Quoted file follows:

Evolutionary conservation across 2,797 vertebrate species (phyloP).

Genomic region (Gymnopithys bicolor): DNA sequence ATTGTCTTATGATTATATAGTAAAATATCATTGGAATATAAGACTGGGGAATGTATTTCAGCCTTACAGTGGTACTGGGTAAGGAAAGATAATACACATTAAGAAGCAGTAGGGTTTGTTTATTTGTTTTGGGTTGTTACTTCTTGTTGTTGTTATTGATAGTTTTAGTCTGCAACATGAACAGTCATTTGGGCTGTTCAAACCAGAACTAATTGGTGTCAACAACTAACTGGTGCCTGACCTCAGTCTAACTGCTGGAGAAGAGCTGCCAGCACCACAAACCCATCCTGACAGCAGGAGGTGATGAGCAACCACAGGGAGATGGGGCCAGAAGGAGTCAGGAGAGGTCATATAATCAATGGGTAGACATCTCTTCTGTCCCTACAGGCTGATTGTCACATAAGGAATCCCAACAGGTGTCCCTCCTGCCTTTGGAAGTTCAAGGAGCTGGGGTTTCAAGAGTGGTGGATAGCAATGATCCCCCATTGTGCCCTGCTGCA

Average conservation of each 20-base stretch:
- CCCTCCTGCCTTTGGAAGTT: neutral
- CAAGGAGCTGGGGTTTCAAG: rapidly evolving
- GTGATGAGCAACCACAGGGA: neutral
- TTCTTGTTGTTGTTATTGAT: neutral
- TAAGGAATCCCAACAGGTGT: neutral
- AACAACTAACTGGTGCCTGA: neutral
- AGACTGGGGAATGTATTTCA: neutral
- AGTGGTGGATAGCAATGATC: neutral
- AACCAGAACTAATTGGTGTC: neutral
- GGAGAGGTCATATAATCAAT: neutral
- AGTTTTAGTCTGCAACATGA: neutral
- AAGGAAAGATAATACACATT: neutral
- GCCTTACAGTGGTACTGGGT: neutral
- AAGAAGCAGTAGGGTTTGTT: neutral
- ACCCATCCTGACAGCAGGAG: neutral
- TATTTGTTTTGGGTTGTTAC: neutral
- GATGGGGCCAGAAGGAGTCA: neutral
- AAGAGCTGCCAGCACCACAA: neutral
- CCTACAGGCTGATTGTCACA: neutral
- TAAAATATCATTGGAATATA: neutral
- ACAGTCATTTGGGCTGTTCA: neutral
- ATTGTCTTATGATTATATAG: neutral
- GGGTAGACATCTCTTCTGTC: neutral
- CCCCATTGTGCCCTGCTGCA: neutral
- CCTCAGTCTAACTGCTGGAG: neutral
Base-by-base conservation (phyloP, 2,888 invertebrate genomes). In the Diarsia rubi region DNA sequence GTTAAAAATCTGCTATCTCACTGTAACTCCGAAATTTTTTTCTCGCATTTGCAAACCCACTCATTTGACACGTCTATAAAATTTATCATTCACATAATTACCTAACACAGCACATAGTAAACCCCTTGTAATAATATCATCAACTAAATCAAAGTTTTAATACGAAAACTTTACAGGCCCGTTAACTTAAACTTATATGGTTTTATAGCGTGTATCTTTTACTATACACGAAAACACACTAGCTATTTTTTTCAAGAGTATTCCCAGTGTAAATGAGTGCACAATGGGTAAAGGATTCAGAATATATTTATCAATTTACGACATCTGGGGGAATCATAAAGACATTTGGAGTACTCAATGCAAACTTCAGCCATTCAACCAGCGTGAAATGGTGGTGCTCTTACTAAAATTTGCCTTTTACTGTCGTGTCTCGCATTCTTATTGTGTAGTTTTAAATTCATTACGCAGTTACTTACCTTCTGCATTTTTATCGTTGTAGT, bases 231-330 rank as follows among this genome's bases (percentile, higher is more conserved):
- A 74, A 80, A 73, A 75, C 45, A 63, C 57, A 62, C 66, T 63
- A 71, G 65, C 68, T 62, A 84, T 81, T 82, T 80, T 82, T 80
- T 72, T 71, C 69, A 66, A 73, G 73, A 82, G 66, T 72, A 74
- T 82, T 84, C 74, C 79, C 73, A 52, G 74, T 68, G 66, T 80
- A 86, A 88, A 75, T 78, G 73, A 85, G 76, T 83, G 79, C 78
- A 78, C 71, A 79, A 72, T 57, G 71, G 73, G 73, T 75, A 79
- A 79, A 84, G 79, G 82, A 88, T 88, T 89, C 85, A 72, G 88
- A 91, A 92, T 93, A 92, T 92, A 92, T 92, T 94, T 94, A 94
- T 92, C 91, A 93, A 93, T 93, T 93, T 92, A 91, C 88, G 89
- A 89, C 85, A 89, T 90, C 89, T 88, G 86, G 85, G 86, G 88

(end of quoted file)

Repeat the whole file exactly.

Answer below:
Evolutionary conservation across 2,797 vertebrate species (phyloP).

Genomic region (Gymnopithys bicolor): DNA sequence ATTGTCTTATGATTATATAGTAAAATATCATTGGAATATAAGACTGGGGAATGTATTTCAGCCTTACAGTGGTACTGGGTAAGGAAAGATAATACACATTAAGAAGCAGTAGGGTTTGTTTATTTGTTTTGGGTTGTTACTTCTTGTTGTTGTTATTGATAGTTTTAGTCTGCAACATGAACAGTCATTTGGGCTGTTCAAACCAGAACTAATTGGTGTCAACAACTAACTGGTGCCTGACCTCAGTCTAACTGCTGGAGAAGAGCTGCCAGCACCACAAACCCATCCTGACAGCAGGAGGTGATGAGCAACCACAGGGAGATGGGGCCAGAAGGAGTCAGGAGAGGTCATATAATCAATGGGTAGACATCTCTTCTGTCCCTACAGGCTGATTGTCACATAAGGAATCCCAACAGGTGTCCCTCCTGCCTTTGGAAGTTCAAGGAGCTGGGGTTTCAAGAGTGGTGGATAGCAATGATCCCCCATTGTGCCCTGCTGCA

Average conservation of each 20-base stretch:
- CCCTCCTGCCTTTGGAAGTT: neutral
- CAAGGAGCTGGGGTTTCAAG: rapidly evolving
- GTGATGAGCAACCACAGGGA: neutral
- TTCTTGTTGTTGTTATTGAT: neutral
- TAAGGAATCCCAACAGGTGT: neutral
- AACAACTAACTGGTGCCTGA: neutral
- AGACTGGGGAATGTATTTCA: neutral
- AGTGGTGGATAGCAATGATC: neutral
- AACCAGAACTAATTGGTGTC: neutral
- GGAGAGGTCATATAATCAAT: neutral
- AGTTTTAGTCTGCAACATGA: neutral
- AAGGAAAGATAATACACATT: neutral
- GCCTTACAGTGGTACTGGGT: neutral
- AAGAAGCAGTAGGGTTTGTT: neutral
- ACCCATCCTGACAGCAGGAG: neutral
- TATTTGTTTTGGGTTGTTAC: neutral
- GATGGGGCCAGAAGGAGTCA: neutral
- AAGAGCTGCCAGCACCACAA: neutral
- CCTACAGGCTGATTGTCACA: neutral
- TAAAATATCATTGGAATATA: neutral
- ACAGTCATTTGGGCTGTTCA: neutral
- ATTGTCTTATGATTATATAG: neutral
- GGGTAGACATCTCTTCTGTC: neutral
- CCCCATTGTGCCCTGCTGCA: neutral
- CCTCAGTCTAACTGCTGGAG: neutral
Base-by-base conservation (phyloP, 2,888 invertebrate genomes). In the Diarsia rubi region DNA sequence GTTAAAAATCTGCTATCTCACTGTAACTCCGAAATTTTTTTCTCGCATTTGCAAACCCACTCATTTGACACGTCTATAAAATTTATCATTCACATAATTACCTAACACAGCACATAGTAAACCCCTTGTAATAATATCATCAACTAAATCAAAGTTTTAATACGAAAACTTTACAGGCCCGTTAACTTAAACTTATATGGTTTTATAGCGTGTATCTTTTACTATACACGAAAACACACTAGCTATTTTTTTCAAGAGTATTCCCAGTGTAAATGAGTGCACAATGGGTAAAGGATTCAGAATATATTTATCAATTTACGACATCTGGGGGAATCATAAAGACATTTGGAGTACTCAATGCAAACTTCAGCCATTCAACCAGCGTGAAATGGTGGTGCTCTTACTAAAATTTGCCTTTTACTGTCGTGTCTCGCATTCTTATTGTGTAGTTTTAAATTCATTACGCAGTTACTTACCTTCTGCATTTTTATCGTTGTAGT, bases 231-330 rank as follows among this genome's bases (percentile, higher is more conserved):
- A 74, A 80, A 73, A 75, C 45, A 63, C 57, A 62, C 66, T 63
- A 71, G 65, C 68, T 62, A 84, T 81, T 82, T 80, T 82, T 80
- T 72, T 71, C 69, A 66, A 73, G 73, A 82, G 66, T 72, A 74
- T 82, T 84, C 74, C 79, C 73, A 52, G 74, T 68, G 66, T 80
- A 86, A 88, A 75, T 78, G 73, A 85, G 76, T 83, G 79, C 78
- A 78, C 71, A 79, A 72, T 57, G 71, G 73, G 73, T 75, A 79
- A 79, A 84, G 79, G 82, A 88, T 88, T 89, C 85, A 72, G 88
- A 91, A 92, T 93, A 92, T 92, A 92, T 92, T 94, T 94, A 94
- T 92, C 91, A 93, A 93, T 93, T 93, T 92, A 91, C 88, G 89
- A 89, C 85, A 89, T 90, C 89, T 88, G 86, G 85, G 86, G 88